Cranks are somewhat of a hot topic among hardcore cyclists and triathletes, and for good reason. Your cranks are the point of contact between you and the bike for power generation. The amount of power you produce depends on how the force of your legs is aligned with the pedals. Your crank length can influence that.
Before we get into the details, let's first cover what's meant by alignment. The concept is most simply described by the difference between pedaling your race bike and a 12-inch kids' bike. It's much more difficult to make that small bike go because there's not enough room for your legs to move. Your seat is too low, your knees are pressed up into your chest, and the cranks are so short that you can't produce much forward motion when you mash down on the pedals.
All the same principles apply to the geometry of racing bikes, just in smaller proportions. Your saddle position remains the primary concern in that geometry. It has the most influence over how much your legs bend and flex at the knee as the pedals turn. But crank length is important, too. How much you should pay attention to it is the point around which the debate revolves.
It goes something like this. One group says that cranks are essentially levers that your legs apply a force against. If you had a longer lever, your leg force would be more effective because you would create more torque. They're taking a page from the Greek scientist Archimedes, who proclaimed "Give me a lever big enough, and I'll move the earth!" It makes sense.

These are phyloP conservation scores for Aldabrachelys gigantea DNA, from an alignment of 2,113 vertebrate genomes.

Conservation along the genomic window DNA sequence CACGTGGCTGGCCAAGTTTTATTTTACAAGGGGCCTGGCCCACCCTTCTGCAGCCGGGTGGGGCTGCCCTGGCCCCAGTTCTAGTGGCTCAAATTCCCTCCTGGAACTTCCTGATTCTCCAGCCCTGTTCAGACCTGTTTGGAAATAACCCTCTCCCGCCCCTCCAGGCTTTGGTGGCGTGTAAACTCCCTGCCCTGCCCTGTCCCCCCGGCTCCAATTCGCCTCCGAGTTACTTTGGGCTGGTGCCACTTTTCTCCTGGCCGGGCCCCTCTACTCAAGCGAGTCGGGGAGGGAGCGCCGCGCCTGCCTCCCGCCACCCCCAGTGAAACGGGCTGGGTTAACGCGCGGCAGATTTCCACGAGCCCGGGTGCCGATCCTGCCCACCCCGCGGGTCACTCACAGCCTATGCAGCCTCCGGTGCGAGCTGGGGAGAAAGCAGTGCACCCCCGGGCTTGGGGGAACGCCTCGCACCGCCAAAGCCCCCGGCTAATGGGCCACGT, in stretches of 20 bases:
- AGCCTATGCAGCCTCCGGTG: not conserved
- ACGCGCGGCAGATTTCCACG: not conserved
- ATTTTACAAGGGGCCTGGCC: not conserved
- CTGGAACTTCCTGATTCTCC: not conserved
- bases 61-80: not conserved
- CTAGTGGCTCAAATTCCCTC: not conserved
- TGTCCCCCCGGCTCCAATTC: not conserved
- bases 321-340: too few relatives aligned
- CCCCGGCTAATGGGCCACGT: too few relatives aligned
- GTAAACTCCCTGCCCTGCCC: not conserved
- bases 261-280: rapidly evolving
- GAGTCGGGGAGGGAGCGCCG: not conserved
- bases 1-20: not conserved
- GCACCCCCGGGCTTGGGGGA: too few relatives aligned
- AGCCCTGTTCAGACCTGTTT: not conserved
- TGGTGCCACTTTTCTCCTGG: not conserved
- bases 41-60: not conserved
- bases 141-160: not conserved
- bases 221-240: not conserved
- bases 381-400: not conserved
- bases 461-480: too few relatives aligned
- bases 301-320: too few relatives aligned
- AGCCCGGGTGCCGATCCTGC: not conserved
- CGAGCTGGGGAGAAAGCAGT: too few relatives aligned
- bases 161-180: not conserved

The second group would agree, but only to a certain point. They respond by saying "If I give you a lever big enough, it will become impossible for you to pedal the bike." Obviously, there are restrictions placed on crank length by the distance between your bottom bracket and the ground. Make your cranks too long, and your pedals would become kickstands.
But even before you reach that point you'll encounter another problem: loss of efficiency in the interface between you and the bike. There's logic to a longer crank arm, but it comes with strings attached. Or, to be more accurate, a leg attached.
Making the arm longer gives you a bigger lever to push against. Now, because of the way our legs work, that push occurs in a very specific region of the crank arm cycle. If you think of the crank arm on the right side of your bike as a hand on a clock, you produce the most power as it sweeps between 2 o'clock and 5 o'clock. The rest of the time you produce little or no power at all.
That doesn't mean it has no influence on your pedaling at all. Because the crank arm is longer, that now means it has increased the distance between your foot and saddle when the pedal reaches 6 o'clock (more commonly known as "bottom dead center" to bike scientists). Similarly, it decreases the distance between your foot and saddle when it comes up to the 12 o'clock (top dead center).